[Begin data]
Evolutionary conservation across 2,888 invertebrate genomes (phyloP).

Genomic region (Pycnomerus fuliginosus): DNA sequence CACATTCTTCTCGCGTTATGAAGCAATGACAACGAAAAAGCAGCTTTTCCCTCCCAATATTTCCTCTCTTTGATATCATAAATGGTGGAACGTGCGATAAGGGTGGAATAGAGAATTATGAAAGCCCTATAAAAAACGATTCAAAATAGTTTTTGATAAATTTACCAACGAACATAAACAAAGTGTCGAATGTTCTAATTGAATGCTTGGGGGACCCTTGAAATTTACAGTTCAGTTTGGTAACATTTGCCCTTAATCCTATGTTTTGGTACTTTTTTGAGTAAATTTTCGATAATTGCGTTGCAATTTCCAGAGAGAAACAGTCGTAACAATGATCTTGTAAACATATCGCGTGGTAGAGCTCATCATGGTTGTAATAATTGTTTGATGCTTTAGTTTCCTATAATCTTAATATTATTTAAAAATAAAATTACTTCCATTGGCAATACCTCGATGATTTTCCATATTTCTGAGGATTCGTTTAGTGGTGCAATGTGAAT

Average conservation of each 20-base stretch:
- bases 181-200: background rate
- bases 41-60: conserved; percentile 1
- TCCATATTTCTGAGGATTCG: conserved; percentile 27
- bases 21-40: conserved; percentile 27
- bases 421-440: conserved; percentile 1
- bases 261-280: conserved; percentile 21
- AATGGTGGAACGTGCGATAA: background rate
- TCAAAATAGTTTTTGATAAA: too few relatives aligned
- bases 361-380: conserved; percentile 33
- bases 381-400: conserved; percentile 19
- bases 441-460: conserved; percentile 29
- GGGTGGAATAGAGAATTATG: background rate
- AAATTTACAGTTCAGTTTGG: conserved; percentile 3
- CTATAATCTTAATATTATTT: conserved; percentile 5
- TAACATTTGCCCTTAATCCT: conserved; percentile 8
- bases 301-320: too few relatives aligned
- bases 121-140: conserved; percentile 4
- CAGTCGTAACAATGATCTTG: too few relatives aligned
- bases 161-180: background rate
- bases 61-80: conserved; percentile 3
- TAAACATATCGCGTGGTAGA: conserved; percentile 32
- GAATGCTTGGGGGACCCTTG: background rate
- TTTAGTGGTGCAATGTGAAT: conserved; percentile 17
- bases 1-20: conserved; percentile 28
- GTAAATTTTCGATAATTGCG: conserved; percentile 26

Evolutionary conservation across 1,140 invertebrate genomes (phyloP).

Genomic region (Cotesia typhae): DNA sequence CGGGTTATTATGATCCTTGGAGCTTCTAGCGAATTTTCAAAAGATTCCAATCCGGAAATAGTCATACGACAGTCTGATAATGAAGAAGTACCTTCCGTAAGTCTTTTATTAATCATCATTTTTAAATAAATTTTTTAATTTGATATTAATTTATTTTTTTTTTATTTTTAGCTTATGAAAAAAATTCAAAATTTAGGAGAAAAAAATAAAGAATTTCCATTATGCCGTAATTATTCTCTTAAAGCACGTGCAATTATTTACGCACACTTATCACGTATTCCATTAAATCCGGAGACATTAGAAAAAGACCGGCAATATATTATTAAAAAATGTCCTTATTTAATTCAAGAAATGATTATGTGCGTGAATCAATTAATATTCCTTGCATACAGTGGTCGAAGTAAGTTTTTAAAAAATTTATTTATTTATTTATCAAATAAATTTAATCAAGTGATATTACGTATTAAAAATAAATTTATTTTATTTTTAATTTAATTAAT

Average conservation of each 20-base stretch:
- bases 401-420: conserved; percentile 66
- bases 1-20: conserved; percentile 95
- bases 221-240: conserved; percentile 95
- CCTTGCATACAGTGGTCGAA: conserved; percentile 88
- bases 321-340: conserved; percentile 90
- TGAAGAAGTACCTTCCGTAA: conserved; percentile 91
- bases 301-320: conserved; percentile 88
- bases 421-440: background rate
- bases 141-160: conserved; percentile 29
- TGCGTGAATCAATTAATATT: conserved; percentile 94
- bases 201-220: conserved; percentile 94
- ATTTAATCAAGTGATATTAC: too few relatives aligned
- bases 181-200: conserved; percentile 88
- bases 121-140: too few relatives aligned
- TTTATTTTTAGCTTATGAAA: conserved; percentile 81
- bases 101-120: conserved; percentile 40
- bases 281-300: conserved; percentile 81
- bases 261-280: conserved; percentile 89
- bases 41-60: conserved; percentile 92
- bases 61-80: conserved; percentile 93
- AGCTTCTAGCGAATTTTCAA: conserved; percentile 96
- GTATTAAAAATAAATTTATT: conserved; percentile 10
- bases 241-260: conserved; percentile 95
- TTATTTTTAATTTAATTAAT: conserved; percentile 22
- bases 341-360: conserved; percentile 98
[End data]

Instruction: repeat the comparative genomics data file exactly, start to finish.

Evolutionary conservation across 2,888 invertebrate genomes (phyloP).

Genomic region (Pycnomerus fuliginosus): DNA sequence CACATTCTTCTCGCGTTATGAAGCAATGACAACGAAAAAGCAGCTTTTCCCTCCCAATATTTCCTCTCTTTGATATCATAAATGGTGGAACGTGCGATAAGGGTGGAATAGAGAATTATGAAAGCCCTATAAAAAACGATTCAAAATAGTTTTTGATAAATTTACCAACGAACATAAACAAAGTGTCGAATGTTCTAATTGAATGCTTGGGGGACCCTTGAAATTTACAGTTCAGTTTGGTAACATTTGCCCTTAATCCTATGTTTTGGTACTTTTTTGAGTAAATTTTCGATAATTGCGTTGCAATTTCCAGAGAGAAACAGTCGTAACAATGATCTTGTAAACATATCGCGTGGTAGAGCTCATCATGGTTGTAATAATTGTTTGATGCTTTAGTTTCCTATAATCTTAATATTATTTAAAAATAAAATTACTTCCATTGGCAATACCTCGATGATTTTCCATATTTCTGAGGATTCGTTTAGTGGTGCAATGTGAAT

Average conservation of each 20-base stretch:
- bases 181-200: background rate
- bases 41-60: conserved; percentile 1
- TCCATATTTCTGAGGATTCG: conserved; percentile 27
- bases 21-40: conserved; percentile 27
- bases 421-440: conserved; percentile 1
- bases 261-280: conserved; percentile 21
- AATGGTGGAACGTGCGATAA: background rate
- TCAAAATAGTTTTTGATAAA: too few relatives aligned
- bases 361-380: conserved; percentile 33
- bases 381-400: conserved; percentile 19
- bases 441-460: conserved; percentile 29
- GGGTGGAATAGAGAATTATG: background rate
- AAATTTACAGTTCAGTTTGG: conserved; percentile 3
- CTATAATCTTAATATTATTT: conserved; percentile 5
- TAACATTTGCCCTTAATCCT: conserved; percentile 8
- bases 301-320: too few relatives aligned
- bases 121-140: conserved; percentile 4
- CAGTCGTAACAATGATCTTG: too few relatives aligned
- bases 161-180: background rate
- bases 61-80: conserved; percentile 3
- TAAACATATCGCGTGGTAGA: conserved; percentile 32
- GAATGCTTGGGGGACCCTTG: background rate
- TTTAGTGGTGCAATGTGAAT: conserved; percentile 17
- bases 1-20: conserved; percentile 28
- GTAAATTTTCGATAATTGCG: conserved; percentile 26

Evolutionary conservation across 1,140 invertebrate genomes (phyloP).

Genomic region (Cotesia typhae): DNA sequence CGGGTTATTATGATCCTTGGAGCTTCTAGCGAATTTTCAAAAGATTCCAATCCGGAAATAGTCATACGACAGTCTGATAATGAAGAAGTACCTTCCGTAAGTCTTTTATTAATCATCATTTTTAAATAAATTTTTTAATTTGATATTAATTTATTTTTTTTTTATTTTTAGCTTATGAAAAAAATTCAAAATTTAGGAGAAAAAAATAAAGAATTTCCATTATGCCGTAATTATTCTCTTAAAGCACGTGCAATTATTTACGCACACTTATCACGTATTCCATTAAATCCGGAGACATTAGAAAAAGACCGGCAATATATTATTAAAAAATGTCCTTATTTAATTCAAGAAATGATTATGTGCGTGAATCAATTAATATTCCTTGCATACAGTGGTCGAAGTAAGTTTTTAAAAAATTTATTTATTTATTTATCAAATAAATTTAATCAAGTGATATTACGTATTAAAAATAAATTTATTTTATTTTTAATTTAATTAAT

Average conservation of each 20-base stretch:
- bases 401-420: conserved; percentile 66
- bases 1-20: conserved; percentile 95
- bases 221-240: conserved; percentile 95
- CCTTGCATACAGTGGTCGAA: conserved; percentile 88
- bases 321-340: conserved; percentile 90
- TGAAGAAGTACCTTCCGTAA: conserved; percentile 91
- bases 301-320: conserved; percentile 88
- bases 421-440: background rate
- bases 141-160: conserved; percentile 29
- TGCGTGAATCAATTAATATT: conserved; percentile 94
- bases 201-220: conserved; percentile 94
- ATTTAATCAAGTGATATTAC: too few relatives aligned
- bases 181-200: conserved; percentile 88
- bases 121-140: too few relatives aligned
- TTTATTTTTAGCTTATGAAA: conserved; percentile 81
- bases 101-120: conserved; percentile 40
- bases 281-300: conserved; percentile 81
- bases 261-280: conserved; percentile 89
- bases 41-60: conserved; percentile 92
- bases 61-80: conserved; percentile 93
- AGCTTCTAGCGAATTTTCAA: conserved; percentile 96
- GTATTAAAAATAAATTTATT: conserved; percentile 10
- bases 241-260: conserved; percentile 95
- TTATTTTTAATTTAATTAAT: conserved; percentile 22
- bases 341-360: conserved; percentile 98